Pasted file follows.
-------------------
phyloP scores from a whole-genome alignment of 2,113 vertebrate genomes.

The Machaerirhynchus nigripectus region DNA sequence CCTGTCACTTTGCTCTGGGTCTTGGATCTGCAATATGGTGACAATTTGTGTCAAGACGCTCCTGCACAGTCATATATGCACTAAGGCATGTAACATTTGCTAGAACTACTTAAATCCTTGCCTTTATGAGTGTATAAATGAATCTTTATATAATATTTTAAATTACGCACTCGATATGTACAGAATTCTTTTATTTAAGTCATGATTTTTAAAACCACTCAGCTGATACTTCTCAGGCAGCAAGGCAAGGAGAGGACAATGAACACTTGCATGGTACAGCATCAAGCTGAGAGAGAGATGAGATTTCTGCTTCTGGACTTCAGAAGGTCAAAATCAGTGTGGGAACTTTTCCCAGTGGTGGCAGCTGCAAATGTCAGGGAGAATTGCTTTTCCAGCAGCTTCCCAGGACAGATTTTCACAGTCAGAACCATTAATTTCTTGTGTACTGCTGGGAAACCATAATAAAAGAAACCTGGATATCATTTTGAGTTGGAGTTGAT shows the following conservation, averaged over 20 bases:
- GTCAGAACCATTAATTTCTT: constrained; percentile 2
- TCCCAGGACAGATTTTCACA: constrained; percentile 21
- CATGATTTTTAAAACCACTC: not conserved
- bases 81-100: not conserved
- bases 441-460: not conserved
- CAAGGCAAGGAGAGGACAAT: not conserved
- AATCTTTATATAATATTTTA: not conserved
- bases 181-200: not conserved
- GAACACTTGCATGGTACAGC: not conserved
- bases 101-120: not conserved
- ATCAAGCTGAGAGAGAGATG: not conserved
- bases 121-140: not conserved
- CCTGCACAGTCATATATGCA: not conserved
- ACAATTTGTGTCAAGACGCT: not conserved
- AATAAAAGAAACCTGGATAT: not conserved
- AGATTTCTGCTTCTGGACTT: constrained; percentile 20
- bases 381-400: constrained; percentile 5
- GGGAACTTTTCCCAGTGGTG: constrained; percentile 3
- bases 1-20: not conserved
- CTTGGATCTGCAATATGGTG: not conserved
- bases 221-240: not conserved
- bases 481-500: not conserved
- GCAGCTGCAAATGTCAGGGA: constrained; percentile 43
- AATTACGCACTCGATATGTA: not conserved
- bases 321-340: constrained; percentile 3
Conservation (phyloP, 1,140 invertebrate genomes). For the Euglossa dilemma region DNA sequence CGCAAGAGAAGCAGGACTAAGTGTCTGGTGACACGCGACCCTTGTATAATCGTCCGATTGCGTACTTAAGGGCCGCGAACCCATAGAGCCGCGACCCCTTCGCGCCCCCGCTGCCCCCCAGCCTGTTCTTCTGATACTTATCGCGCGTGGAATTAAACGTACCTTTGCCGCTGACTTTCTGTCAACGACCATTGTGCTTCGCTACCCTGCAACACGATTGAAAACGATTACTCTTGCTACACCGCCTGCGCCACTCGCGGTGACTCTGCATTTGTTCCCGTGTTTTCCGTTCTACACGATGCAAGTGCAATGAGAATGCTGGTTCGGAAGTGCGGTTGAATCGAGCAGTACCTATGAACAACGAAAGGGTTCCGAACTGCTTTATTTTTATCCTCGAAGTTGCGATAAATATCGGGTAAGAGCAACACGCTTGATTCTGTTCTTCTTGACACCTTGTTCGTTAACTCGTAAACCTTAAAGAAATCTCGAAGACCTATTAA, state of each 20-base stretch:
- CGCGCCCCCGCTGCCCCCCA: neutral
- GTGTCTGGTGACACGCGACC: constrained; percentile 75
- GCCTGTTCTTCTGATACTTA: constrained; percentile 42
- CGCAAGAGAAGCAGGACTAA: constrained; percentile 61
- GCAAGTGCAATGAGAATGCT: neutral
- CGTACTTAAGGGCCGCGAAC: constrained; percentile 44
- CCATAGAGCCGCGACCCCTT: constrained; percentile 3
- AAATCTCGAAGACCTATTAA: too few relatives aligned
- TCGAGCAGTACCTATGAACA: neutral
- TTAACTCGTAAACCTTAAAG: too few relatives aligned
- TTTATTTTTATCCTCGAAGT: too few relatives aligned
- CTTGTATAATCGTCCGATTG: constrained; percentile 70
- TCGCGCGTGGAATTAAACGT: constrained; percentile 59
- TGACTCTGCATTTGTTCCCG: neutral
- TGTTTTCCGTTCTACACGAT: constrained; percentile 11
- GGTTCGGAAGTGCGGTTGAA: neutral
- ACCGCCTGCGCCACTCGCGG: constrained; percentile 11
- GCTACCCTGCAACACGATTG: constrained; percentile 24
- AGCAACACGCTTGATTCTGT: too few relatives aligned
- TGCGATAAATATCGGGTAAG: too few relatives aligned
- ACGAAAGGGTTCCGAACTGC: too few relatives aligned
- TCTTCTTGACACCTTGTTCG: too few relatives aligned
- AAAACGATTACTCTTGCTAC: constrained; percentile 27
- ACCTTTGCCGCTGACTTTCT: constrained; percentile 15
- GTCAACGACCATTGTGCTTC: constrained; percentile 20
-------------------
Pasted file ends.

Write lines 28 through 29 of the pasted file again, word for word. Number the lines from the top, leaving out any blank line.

Conservation (phyloP, 1,140 invertebrate genomes). For the Euglossa dilemma region DNA sequence CGCAAGAGAAGCAGGACTAAGTGTCTGGTGACACGCGACCCTTGTATAATCGTCCGATTGCGTACTTAAGGGCCGCGAACCCATAGAGCCGCGACCCCTTCGCGCCCCCGCTGCCCCCCAGCCTGTTCTTCTGATACTTATCGCGCGTGGAATTAAACGTACCTTTGCCGCTGACTTTCTGTCAACGACCATTGTGCTTCGCTACCCTGCAACACGATTGAAAACGATTACTCTTGCTACACCGCCTGCGCCACTCGCGGTGACTCTGCATTTGTTCCCGTGTTTTCCGTTCTACACGATGCAAGTGCAATGAGAATGCTGGTTCGGAAGTGCGGTTGAATCGAGCAGTACCTATGAACAACGAAAGGGTTCCGAACTGCTTTATTTTTATCCTCGAAGTTGCGATAAATATCGGGTAAGAGCAACACGCTTGATTCTGTTCTTCTTGACACCTTGTTCGTTAACTCGTAAACCTTAAAGAAATCTCGAAGACCTATTAA, state of each 20-base stretch:
- CGCGCCCCCGCTGCCCCCCA: neutral